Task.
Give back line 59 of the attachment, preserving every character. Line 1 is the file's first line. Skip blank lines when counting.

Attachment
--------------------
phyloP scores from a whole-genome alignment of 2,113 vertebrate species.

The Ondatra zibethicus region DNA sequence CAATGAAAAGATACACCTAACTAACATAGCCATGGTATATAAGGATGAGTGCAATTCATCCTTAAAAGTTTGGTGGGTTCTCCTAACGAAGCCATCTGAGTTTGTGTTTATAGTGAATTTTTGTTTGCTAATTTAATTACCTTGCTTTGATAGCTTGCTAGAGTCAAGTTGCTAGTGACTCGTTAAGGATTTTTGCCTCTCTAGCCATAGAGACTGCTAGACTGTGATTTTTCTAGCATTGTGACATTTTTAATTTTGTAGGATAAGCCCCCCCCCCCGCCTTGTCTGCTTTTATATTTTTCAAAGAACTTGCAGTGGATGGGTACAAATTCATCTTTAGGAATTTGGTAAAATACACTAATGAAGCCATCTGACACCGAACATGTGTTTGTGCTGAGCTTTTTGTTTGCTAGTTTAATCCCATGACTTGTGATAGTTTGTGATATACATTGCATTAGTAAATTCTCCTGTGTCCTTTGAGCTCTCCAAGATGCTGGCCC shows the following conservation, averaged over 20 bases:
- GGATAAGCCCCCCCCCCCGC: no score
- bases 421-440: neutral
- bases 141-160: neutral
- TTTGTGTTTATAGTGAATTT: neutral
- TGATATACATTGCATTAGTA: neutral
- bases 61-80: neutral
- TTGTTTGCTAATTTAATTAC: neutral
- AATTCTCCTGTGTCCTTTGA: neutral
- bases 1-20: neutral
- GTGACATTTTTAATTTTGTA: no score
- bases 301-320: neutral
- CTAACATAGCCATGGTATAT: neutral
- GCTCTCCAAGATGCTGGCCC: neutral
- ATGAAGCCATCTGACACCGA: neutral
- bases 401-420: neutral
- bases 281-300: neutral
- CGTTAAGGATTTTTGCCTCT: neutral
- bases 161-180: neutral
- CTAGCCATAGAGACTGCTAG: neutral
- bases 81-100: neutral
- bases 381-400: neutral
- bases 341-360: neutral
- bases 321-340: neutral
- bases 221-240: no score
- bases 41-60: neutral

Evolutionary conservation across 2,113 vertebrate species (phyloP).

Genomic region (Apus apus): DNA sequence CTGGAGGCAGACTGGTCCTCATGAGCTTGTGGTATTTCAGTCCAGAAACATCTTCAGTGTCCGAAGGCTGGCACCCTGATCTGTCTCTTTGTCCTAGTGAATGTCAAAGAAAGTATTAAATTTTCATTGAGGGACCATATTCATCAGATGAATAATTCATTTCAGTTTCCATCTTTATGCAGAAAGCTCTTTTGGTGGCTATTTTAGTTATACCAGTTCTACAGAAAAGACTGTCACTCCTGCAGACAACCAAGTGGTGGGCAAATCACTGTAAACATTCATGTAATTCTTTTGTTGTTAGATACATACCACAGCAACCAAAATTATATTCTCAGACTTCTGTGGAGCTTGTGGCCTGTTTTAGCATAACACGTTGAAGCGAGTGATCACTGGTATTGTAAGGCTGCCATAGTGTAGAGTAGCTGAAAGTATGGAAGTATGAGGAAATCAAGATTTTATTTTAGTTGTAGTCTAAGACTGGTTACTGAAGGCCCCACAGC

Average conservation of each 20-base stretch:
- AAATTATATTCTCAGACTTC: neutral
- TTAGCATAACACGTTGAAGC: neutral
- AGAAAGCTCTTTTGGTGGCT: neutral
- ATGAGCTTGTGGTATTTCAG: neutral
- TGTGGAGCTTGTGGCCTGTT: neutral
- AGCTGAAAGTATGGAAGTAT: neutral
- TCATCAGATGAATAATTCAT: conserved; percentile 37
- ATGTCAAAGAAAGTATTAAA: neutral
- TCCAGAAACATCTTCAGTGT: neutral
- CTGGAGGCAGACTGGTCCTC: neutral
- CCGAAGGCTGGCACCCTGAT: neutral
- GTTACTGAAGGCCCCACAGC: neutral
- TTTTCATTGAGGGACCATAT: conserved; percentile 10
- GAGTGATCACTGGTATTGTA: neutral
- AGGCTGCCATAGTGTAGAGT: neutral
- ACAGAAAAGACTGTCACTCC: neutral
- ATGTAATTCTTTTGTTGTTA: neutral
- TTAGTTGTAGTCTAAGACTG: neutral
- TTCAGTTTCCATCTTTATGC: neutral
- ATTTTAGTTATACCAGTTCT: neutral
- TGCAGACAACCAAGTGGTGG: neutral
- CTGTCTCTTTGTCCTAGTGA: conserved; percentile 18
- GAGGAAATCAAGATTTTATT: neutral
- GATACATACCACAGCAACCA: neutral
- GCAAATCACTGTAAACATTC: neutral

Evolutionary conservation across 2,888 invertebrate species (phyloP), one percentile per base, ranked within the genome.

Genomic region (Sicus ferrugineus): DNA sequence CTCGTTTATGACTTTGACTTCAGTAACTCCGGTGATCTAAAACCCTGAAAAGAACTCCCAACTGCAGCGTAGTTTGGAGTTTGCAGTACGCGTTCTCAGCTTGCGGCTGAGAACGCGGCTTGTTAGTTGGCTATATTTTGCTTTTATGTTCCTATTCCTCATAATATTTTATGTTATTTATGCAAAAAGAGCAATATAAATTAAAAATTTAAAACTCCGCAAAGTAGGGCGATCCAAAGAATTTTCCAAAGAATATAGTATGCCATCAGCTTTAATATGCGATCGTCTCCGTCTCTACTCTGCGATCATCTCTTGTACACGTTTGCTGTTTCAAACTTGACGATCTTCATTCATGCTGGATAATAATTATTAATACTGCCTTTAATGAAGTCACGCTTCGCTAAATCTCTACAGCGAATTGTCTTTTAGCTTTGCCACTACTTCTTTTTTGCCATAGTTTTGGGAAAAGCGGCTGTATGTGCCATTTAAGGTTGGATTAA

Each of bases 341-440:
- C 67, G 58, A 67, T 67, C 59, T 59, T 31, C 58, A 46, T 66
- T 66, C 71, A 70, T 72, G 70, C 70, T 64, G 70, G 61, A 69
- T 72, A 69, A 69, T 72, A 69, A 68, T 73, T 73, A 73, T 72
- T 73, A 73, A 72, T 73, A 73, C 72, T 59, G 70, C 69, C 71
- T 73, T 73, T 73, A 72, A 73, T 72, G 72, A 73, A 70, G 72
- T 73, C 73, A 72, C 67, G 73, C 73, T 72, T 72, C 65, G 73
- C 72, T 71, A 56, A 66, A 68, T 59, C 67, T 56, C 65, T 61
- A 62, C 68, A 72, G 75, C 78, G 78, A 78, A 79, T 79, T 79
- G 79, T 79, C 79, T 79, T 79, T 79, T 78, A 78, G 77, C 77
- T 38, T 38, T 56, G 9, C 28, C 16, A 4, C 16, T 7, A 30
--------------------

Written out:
- C 67, G 58, A 67, T 67, C 59, T 59, T 31, C 58, A 46, T 66